Abortion: Rights groups weigh in on teen pregnancy

NZ Herald 4 June 2015
A petition seeking a law change that would require parents to be informed before their daughter has an abortion is unnecessary and potentially dangerous, says an abortion rights advocate.

Abortion Law Reform New Zealand spokeswoman Annabel Henderson Morell said most teenagers already told their families when they needed an abortion, and those who did not did so for their own wellbeing.

“Almost always it’s because they know that would lead to a situation of coercion where they would be forced to carry through with a pregnancy they don’t want to have,” she said.

“There’s also horrible instances of family violence, incest or sexual abuse.”

Bob McCoskrie, director of conservative lobby group Family First NZ, said he would support a law change.

“While a parent has to sign a letter for their daughter to go on a school trip to the zoo or to play in the netball team, they are totally excluded from any knowledge or granting of permission for that same child to have a surgical abortion.

“It begs the question – what is so unique about abortion procedures which allows for the prohibition of parental consent?”

Mr McCoskrie said younger teenagers were less able to make the decision to have an abortion on their own.

“A recent research paper argued that most female adolescents only start to acquire sufficient autonomous capacity from the age of 14 years and as such the legislative wording of the current law is problematic and arguably careless.”
http://www.nzherald.co.nz/nz/news/article.cfm?c_id=1&objectid=11459930

Family First want major concerns over young pregnant girls reviewed
Maori Television 4 June 2015
According to the Care of Children Act 2004, a girl of any age can give consent to an abortion.

Now, Family First NZ is calling on politicians to look at major concerns to ensure young pregnant girls in a crisis situation receive the right family support and care.

National Director of Family First NZ Bob McCroskie says parents are totally excluded from any knowledge or granting of permission for their child to be put on the pill or have a surgical abortion.

Bob McCroskie says “This all effectively means that while a parent has to sign a letter for their daughter to go on a school trip to the zoo or to play in the netball team, they are totally excluded from any knowledge or granting of permission for that same child to be put on the pill or have a surgical abortion. It begs the question – what is so unique about abortion procedures which allows for the prohibition of parental consent?”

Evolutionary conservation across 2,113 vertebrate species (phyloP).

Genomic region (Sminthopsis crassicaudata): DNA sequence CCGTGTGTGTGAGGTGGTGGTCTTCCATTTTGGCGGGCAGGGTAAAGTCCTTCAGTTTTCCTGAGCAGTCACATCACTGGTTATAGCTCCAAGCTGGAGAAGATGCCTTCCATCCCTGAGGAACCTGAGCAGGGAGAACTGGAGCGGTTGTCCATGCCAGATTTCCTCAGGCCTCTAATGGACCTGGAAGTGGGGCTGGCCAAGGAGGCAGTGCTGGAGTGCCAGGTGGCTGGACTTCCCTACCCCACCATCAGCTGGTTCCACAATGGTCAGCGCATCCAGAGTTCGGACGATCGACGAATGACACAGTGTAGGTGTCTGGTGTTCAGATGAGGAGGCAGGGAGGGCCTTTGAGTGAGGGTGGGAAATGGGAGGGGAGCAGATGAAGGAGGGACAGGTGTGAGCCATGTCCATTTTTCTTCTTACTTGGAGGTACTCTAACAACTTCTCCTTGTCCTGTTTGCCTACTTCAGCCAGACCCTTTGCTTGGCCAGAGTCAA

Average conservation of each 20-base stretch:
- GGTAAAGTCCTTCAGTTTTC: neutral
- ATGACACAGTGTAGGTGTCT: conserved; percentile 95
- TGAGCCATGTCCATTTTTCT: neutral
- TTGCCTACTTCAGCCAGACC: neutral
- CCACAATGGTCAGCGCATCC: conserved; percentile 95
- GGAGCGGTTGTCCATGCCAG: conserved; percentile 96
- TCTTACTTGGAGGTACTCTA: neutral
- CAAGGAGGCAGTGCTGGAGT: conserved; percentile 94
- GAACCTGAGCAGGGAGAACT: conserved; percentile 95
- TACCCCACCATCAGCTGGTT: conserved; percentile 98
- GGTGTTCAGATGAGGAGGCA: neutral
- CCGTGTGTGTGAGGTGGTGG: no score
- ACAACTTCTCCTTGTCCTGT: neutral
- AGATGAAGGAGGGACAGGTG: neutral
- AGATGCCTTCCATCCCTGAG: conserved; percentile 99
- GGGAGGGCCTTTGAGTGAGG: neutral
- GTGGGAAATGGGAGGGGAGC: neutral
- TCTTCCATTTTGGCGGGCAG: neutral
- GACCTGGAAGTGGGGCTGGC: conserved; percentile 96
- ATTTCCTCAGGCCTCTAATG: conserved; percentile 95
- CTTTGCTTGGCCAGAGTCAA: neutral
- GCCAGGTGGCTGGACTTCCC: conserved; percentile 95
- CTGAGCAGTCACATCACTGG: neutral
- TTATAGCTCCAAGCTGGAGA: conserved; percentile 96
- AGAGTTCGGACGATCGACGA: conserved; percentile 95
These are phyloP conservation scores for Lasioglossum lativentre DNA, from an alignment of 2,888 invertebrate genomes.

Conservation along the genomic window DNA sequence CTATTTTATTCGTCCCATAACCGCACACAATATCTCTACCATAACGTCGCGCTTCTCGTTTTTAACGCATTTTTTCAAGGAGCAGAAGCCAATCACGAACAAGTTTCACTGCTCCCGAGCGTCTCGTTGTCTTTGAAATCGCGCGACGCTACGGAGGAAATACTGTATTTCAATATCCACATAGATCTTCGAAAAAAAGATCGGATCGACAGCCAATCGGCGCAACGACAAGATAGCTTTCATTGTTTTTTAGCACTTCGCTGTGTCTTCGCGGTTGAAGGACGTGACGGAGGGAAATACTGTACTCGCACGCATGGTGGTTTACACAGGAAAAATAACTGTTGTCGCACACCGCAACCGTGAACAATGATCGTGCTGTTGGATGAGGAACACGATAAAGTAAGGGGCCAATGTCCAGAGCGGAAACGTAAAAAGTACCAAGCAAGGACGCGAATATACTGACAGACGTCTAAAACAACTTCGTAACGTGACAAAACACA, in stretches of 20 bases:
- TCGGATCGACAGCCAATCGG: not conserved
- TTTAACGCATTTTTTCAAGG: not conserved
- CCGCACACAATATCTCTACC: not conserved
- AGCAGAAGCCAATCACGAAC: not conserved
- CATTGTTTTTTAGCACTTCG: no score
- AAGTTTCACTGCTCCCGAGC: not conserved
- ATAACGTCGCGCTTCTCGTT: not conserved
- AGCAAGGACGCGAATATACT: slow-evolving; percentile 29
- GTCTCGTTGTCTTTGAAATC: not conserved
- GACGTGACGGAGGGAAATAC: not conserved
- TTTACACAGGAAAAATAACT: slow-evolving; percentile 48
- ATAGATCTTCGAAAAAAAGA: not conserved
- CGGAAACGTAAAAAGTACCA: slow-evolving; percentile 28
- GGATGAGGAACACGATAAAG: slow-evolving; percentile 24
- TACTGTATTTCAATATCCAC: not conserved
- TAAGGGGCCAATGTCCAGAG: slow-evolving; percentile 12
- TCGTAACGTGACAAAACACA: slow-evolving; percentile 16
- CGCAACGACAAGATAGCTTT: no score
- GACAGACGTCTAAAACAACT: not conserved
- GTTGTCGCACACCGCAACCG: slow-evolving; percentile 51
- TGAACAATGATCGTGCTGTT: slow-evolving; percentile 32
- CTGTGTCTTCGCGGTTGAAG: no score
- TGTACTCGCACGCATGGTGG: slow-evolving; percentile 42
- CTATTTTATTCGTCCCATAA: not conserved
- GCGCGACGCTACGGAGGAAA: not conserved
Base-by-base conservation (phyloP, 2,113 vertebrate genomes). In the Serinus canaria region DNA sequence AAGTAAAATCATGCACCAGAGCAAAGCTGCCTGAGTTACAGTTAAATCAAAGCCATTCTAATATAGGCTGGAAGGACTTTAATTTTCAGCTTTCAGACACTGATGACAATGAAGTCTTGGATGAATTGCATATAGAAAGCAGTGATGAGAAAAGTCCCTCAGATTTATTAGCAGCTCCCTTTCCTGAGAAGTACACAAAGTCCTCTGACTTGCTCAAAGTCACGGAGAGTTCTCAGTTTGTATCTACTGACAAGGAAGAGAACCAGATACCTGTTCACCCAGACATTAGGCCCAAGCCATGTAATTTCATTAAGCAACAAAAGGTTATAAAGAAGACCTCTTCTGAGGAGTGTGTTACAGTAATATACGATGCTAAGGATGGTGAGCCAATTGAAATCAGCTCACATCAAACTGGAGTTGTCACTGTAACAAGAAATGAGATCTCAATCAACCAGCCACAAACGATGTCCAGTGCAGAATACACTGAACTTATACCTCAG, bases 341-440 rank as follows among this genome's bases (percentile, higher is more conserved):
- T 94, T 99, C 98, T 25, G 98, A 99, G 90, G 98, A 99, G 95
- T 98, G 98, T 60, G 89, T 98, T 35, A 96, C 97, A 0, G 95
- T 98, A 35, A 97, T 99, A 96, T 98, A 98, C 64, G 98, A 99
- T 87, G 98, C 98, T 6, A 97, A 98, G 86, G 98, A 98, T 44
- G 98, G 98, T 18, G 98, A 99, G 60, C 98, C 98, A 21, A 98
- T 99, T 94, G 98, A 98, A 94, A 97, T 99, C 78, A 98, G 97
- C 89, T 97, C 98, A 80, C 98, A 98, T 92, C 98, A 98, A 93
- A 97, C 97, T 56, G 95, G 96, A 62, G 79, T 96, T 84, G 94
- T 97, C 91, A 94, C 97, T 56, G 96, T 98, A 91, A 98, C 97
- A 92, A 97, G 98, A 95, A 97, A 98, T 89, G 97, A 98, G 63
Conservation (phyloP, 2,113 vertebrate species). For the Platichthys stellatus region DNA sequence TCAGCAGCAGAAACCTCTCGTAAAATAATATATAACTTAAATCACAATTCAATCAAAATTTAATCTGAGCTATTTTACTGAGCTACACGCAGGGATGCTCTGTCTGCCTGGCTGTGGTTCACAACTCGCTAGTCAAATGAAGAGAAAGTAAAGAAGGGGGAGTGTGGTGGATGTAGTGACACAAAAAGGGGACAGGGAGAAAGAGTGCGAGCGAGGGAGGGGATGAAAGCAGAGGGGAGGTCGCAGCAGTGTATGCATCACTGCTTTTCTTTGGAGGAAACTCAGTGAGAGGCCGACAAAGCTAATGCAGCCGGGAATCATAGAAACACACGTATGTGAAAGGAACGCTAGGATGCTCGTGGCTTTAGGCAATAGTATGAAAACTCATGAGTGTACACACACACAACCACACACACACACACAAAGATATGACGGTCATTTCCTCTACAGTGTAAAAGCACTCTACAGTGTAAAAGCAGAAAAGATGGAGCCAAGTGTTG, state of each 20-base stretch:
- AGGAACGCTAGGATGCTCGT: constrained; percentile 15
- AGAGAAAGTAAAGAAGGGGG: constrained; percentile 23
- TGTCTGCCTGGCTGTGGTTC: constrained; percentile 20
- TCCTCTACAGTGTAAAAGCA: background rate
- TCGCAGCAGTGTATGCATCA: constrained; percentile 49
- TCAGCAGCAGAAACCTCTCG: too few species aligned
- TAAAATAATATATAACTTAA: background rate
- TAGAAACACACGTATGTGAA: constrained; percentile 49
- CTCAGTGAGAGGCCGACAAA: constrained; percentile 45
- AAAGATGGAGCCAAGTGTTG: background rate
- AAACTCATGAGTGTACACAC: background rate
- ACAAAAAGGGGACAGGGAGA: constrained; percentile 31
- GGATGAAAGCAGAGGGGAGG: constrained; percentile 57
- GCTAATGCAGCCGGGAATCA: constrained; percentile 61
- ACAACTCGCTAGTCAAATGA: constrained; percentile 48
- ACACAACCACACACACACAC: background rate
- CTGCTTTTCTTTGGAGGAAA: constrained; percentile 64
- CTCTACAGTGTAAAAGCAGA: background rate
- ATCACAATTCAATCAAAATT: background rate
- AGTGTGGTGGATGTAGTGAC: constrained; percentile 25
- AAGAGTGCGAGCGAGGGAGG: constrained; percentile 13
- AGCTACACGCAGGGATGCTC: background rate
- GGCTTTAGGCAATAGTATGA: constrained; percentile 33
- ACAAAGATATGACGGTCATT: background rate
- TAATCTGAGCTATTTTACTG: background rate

https://www.maoritelevision.com/news/politics/family-first-want-major-concerns-over-young-pregnant-girls-reviewed

Lobby group call for law change
SunLive 4 June 2015
Lobby group Family First NZ have called for a policy change which would see parents notified immediately if their daughter has an abortion.

A petition is being presented to Parliament on behalf of a Stratford mother, whose teenaged daughter attempted suicide after a secret abortion was organised by a local school. Her story was featured on TVNZ’s Seven Sharp.

According to the Care of Children Act 2004, a girl of any age can give consent to an abortion and that consent operates as if it were given by her parents.

The Act effectively means parents need never know that their daughter has had such a procedure. It is the only medical procedure where parents can be ‘kept in the dark’.

“This means that while a parent has to sign a letter for their daughter to go on a school trip to the zoo or to play in the netball team, they are totally excluded from any knowledge or granting of permission for that same child to be put on the pill or have a surgical abortion,” says Family First NZ national director Bob McCoskrie.

“It begs the question – what is so unique about abortion procedures which allows for the prohibition of parental consent?”

Bob says a recent research paper argued that most female adolescents only start to acquire sufficient autonomous capacity from the age of 14 years, and as such, the legislative wording of the current law is problematic and arguably careless.

He says the current law is also out of step with the wishes of most New Zealanders.

A 2010 independent poll of 1,000 people by Curia Market Research found that four out of five people supported parental notification laws.

Bob adds: “In a similar independent poll in 2012, teens (aged 15-21) were asked: ‘Provided it won’t put the girl in physical danger, should parents be told if their school-aged daughter is pregnant and considering getting an abortion?

“Almost two out of three young respondents thought the parents should be told, while 34 per cent disagreed.”
http://www.sunlive.co.nz/news/101659-lobby-group-call-law-change.html